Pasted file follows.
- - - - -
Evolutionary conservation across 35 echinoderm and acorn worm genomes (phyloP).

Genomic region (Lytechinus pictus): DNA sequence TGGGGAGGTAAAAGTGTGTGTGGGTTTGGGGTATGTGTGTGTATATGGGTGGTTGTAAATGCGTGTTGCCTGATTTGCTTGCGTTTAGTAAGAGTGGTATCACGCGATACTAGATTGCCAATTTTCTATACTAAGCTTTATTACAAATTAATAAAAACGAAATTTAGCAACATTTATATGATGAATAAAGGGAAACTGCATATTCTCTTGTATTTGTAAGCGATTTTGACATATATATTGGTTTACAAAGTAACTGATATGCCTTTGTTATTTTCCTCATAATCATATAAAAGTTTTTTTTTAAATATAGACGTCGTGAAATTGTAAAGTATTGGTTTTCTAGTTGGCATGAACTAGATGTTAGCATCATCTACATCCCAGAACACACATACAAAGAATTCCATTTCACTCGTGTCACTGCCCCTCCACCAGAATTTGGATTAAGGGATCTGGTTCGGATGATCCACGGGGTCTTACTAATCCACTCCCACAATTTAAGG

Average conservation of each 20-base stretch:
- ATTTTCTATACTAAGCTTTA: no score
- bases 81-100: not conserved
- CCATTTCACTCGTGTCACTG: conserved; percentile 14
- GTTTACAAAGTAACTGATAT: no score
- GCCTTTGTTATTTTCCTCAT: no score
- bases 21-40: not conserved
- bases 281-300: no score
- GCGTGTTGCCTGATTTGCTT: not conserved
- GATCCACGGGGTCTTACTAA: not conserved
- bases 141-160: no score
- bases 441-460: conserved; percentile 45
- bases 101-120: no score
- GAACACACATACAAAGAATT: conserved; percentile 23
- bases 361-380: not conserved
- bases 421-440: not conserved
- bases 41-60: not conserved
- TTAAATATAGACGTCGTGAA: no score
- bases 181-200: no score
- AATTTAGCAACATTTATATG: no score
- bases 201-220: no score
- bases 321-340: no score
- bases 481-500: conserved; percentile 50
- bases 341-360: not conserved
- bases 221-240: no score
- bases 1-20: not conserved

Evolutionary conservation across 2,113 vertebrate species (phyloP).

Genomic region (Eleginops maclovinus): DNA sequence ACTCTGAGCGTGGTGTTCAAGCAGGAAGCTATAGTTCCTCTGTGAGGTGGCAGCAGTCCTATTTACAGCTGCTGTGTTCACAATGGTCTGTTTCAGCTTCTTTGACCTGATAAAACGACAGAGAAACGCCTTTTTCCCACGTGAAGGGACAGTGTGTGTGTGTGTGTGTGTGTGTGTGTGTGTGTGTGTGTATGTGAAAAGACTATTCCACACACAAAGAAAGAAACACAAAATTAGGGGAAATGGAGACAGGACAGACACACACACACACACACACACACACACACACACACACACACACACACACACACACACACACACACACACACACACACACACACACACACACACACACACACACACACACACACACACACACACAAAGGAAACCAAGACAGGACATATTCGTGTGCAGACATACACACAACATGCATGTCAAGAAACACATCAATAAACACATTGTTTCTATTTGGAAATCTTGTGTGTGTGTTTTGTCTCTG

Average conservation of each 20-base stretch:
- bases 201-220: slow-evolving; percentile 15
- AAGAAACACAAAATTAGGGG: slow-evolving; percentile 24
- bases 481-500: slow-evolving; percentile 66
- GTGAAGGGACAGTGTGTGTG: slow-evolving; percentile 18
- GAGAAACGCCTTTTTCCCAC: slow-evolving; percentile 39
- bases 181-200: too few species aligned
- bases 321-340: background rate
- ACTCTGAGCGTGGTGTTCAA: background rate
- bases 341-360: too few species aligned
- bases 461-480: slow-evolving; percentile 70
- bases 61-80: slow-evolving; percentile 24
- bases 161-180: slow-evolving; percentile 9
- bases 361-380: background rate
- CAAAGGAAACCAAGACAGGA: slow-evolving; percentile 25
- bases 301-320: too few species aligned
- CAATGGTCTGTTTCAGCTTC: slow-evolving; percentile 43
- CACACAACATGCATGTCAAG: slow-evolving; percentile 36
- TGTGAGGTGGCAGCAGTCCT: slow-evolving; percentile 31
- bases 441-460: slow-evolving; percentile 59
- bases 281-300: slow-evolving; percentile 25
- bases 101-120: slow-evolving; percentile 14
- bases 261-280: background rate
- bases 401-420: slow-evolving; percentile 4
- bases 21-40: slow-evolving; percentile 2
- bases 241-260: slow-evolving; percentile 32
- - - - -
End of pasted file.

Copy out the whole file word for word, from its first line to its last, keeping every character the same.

Evolutionary conservation across 35 echinoderm and acorn worm genomes (phyloP).

Genomic region (Lytechinus pictus): DNA sequence TGGGGAGGTAAAAGTGTGTGTGGGTTTGGGGTATGTGTGTGTATATGGGTGGTTGTAAATGCGTGTTGCCTGATTTGCTTGCGTTTAGTAAGAGTGGTATCACGCGATACTAGATTGCCAATTTTCTATACTAAGCTTTATTACAAATTAATAAAAACGAAATTTAGCAACATTTATATGATGAATAAAGGGAAACTGCATATTCTCTTGTATTTGTAAGCGATTTTGACATATATATTGGTTTACAAAGTAACTGATATGCCTTTGTTATTTTCCTCATAATCATATAAAAGTTTTTTTTTAAATATAGACGTCGTGAAATTGTAAAGTATTGGTTTTCTAGTTGGCATGAACTAGATGTTAGCATCATCTACATCCCAGAACACACATACAAAGAATTCCATTTCACTCGTGTCACTGCCCCTCCACCAGAATTTGGATTAAGGGATCTGGTTCGGATGATCCACGGGGTCTTACTAATCCACTCCCACAATTTAAGG

Average conservation of each 20-base stretch:
- ATTTTCTATACTAAGCTTTA: no score
- bases 81-100: not conserved
- CCATTTCACTCGTGTCACTG: conserved; percentile 14
- GTTTACAAAGTAACTGATAT: no score
- GCCTTTGTTATTTTCCTCAT: no score
- bases 21-40: not conserved
- bases 281-300: no score
- GCGTGTTGCCTGATTTGCTT: not conserved
- GATCCACGGGGTCTTACTAA: not conserved
- bases 141-160: no score
- bases 441-460: conserved; percentile 45
- bases 101-120: no score
- GAACACACATACAAAGAATT: conserved; percentile 23
- bases 361-380: not conserved
- bases 421-440: not conserved
- bases 41-60: not conserved
- TTAAATATAGACGTCGTGAA: no score
- bases 181-200: no score
- AATTTAGCAACATTTATATG: no score
- bases 201-220: no score
- bases 321-340: no score
- bases 481-500: conserved; percentile 50
- bases 341-360: not conserved
- bases 221-240: no score
- bases 1-20: not conserved

Evolutionary conservation across 2,113 vertebrate species (phyloP).

Genomic region (Eleginops maclovinus): DNA sequence ACTCTGAGCGTGGTGTTCAAGCAGGAAGCTATAGTTCCTCTGTGAGGTGGCAGCAGTCCTATTTACAGCTGCTGTGTTCACAATGGTCTGTTTCAGCTTCTTTGACCTGATAAAACGACAGAGAAACGCCTTTTTCCCACGTGAAGGGACAGTGTGTGTGTGTGTGTGTGTGTGTGTGTGTGTGTGTGTGTATGTGAAAAGACTATTCCACACACAAAGAAAGAAACACAAAATTAGGGGAAATGGAGACAGGACAGACACACACACACACACACACACACACACACACACACACACACACACACACACACACACACACACACACACACACACACACACACACACACACACACACACACACACACACACACACACACACACAAAGGAAACCAAGACAGGACATATTCGTGTGCAGACATACACACAACATGCATGTCAAGAAACACATCAATAAACACATTGTTTCTATTTGGAAATCTTGTGTGTGTGTTTTGTCTCTG

Average conservation of each 20-base stretch:
- bases 201-220: slow-evolving; percentile 15
- AAGAAACACAAAATTAGGGG: slow-evolving; percentile 24
- bases 481-500: slow-evolving; percentile 66
- GTGAAGGGACAGTGTGTGTG: slow-evolving; percentile 18
- GAGAAACGCCTTTTTCCCAC: slow-evolving; percentile 39
- bases 181-200: too few species aligned
- bases 321-340: background rate
- ACTCTGAGCGTGGTGTTCAA: background rate
- bases 341-360: too few species aligned
- bases 461-480: slow-evolving; percentile 70
- bases 61-80: slow-evolving; percentile 24
- bases 161-180: slow-evolving; percentile 9
- bases 361-380: background rate
- CAAAGGAAACCAAGACAGGA: slow-evolving; percentile 25
- bases 301-320: too few species aligned
- CAATGGTCTGTTTCAGCTTC: slow-evolving; percentile 43
- CACACAACATGCATGTCAAG: slow-evolving; percentile 36
- TGTGAGGTGGCAGCAGTCCT: slow-evolving; percentile 31
- bases 441-460: slow-evolving; percentile 59
- bases 281-300: slow-evolving; percentile 25
- bases 101-120: slow-evolving; percentile 14
- bases 261-280: background rate
- bases 401-420: slow-evolving; percentile 4
- bases 21-40: slow-evolving; percentile 2
- bases 241-260: slow-evolving; percentile 32